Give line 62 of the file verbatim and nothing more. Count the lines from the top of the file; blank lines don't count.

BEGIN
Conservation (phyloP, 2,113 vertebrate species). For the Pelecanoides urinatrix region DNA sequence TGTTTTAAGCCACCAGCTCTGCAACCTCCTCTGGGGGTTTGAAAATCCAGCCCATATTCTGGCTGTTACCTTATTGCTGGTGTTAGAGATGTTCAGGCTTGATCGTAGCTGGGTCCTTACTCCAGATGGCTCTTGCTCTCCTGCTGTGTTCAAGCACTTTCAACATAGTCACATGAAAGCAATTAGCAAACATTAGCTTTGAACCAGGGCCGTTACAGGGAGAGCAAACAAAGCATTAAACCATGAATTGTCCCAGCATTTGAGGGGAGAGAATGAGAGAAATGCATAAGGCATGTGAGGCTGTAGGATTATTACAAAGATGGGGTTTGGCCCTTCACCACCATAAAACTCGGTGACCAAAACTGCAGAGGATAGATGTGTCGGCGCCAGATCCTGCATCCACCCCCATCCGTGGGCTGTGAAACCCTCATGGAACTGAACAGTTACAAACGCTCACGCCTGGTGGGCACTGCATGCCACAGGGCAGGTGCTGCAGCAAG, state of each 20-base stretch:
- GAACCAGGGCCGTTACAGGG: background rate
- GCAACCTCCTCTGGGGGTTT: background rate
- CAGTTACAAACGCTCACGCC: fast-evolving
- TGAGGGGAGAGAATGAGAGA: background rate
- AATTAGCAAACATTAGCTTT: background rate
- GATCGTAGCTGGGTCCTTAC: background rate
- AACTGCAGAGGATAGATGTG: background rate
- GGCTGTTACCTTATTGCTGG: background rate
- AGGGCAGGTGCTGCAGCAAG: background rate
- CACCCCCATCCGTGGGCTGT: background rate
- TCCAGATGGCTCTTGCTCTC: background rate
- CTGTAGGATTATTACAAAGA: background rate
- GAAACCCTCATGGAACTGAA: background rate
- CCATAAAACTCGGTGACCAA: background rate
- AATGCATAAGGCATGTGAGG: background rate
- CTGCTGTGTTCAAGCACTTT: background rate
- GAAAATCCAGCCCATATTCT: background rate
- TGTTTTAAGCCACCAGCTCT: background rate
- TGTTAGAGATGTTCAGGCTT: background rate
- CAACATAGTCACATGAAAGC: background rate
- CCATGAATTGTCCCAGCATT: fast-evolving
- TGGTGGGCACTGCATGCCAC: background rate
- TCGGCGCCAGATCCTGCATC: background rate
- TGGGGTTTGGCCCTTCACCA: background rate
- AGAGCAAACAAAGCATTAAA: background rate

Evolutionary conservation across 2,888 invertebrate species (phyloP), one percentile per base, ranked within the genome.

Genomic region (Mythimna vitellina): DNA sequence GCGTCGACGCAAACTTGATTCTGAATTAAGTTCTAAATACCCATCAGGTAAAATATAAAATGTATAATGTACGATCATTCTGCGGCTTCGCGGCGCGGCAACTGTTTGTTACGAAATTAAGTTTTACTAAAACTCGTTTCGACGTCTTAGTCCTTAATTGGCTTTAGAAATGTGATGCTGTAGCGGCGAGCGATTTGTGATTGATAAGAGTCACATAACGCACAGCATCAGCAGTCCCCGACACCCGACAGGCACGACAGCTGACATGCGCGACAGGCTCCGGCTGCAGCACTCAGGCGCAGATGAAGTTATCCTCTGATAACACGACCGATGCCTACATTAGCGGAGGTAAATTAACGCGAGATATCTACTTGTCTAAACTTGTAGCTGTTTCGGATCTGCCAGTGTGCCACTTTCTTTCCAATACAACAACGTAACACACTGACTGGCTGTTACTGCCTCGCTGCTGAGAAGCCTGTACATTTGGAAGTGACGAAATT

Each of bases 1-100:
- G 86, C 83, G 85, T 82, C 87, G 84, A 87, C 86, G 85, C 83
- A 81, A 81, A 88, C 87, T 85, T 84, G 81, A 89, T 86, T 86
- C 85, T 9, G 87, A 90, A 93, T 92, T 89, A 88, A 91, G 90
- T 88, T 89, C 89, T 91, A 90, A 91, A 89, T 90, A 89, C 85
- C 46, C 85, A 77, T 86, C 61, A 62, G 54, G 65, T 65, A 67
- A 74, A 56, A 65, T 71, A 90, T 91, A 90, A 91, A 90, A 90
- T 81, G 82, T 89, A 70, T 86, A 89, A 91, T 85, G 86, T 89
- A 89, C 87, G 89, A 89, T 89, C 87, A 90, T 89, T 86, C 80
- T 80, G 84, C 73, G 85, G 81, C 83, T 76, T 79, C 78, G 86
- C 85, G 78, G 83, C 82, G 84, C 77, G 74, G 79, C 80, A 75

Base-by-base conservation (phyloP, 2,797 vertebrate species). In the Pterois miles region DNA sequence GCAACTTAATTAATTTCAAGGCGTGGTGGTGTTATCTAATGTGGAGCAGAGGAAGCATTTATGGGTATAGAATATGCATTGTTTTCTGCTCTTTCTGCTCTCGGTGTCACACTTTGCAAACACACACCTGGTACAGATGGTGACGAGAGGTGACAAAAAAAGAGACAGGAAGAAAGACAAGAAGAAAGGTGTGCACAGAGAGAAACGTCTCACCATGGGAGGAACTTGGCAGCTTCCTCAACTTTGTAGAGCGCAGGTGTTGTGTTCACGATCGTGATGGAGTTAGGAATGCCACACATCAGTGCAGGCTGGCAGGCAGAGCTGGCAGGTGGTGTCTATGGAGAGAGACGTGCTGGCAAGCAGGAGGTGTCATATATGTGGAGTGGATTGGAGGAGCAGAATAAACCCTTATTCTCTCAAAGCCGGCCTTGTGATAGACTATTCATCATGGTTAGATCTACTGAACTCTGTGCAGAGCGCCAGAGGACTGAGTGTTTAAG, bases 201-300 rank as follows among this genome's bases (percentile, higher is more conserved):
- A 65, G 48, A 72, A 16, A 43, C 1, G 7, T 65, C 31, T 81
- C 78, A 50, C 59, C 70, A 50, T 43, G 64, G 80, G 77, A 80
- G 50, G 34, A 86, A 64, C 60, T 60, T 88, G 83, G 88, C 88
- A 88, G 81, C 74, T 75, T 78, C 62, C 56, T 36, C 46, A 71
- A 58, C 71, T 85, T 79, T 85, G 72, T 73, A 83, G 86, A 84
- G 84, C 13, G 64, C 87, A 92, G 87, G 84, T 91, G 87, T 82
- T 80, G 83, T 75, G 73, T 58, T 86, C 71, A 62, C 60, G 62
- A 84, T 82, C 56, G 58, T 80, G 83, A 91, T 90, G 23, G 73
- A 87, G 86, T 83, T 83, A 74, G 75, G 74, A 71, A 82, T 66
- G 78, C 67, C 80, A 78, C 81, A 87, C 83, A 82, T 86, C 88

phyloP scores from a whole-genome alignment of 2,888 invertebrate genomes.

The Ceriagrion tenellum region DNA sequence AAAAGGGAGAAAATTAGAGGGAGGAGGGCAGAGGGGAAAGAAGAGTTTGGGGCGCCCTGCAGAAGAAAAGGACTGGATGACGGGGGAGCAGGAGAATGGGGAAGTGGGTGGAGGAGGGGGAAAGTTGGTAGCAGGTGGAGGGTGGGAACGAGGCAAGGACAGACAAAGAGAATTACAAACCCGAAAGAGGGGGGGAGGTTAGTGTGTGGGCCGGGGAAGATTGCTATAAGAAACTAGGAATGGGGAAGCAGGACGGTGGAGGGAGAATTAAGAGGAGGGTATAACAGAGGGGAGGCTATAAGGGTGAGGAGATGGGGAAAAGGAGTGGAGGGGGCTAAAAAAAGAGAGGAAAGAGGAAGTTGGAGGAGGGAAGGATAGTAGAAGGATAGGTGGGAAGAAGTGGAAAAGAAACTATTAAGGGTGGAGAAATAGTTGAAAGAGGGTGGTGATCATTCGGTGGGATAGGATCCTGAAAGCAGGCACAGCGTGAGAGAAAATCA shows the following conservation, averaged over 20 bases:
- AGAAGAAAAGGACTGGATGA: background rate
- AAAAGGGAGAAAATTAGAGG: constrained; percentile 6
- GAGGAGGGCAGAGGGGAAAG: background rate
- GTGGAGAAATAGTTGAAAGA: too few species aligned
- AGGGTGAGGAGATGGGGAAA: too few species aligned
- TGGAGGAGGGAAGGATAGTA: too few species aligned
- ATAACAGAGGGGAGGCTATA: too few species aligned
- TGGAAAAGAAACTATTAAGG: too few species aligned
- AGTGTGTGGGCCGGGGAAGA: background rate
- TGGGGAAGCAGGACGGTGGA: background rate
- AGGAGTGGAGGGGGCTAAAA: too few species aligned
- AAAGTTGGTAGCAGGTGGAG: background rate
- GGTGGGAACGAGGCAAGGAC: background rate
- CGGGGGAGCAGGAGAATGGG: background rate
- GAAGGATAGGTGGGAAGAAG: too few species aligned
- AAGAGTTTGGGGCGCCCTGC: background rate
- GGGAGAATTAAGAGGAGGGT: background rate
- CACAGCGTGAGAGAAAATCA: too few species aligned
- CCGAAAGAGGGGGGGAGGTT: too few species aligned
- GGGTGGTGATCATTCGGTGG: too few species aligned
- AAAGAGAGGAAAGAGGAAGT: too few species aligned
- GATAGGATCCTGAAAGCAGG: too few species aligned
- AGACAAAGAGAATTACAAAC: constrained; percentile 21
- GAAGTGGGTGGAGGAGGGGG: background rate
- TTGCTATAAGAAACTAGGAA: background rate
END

- TGGGGAAGCAGGACGGTGGA: background rate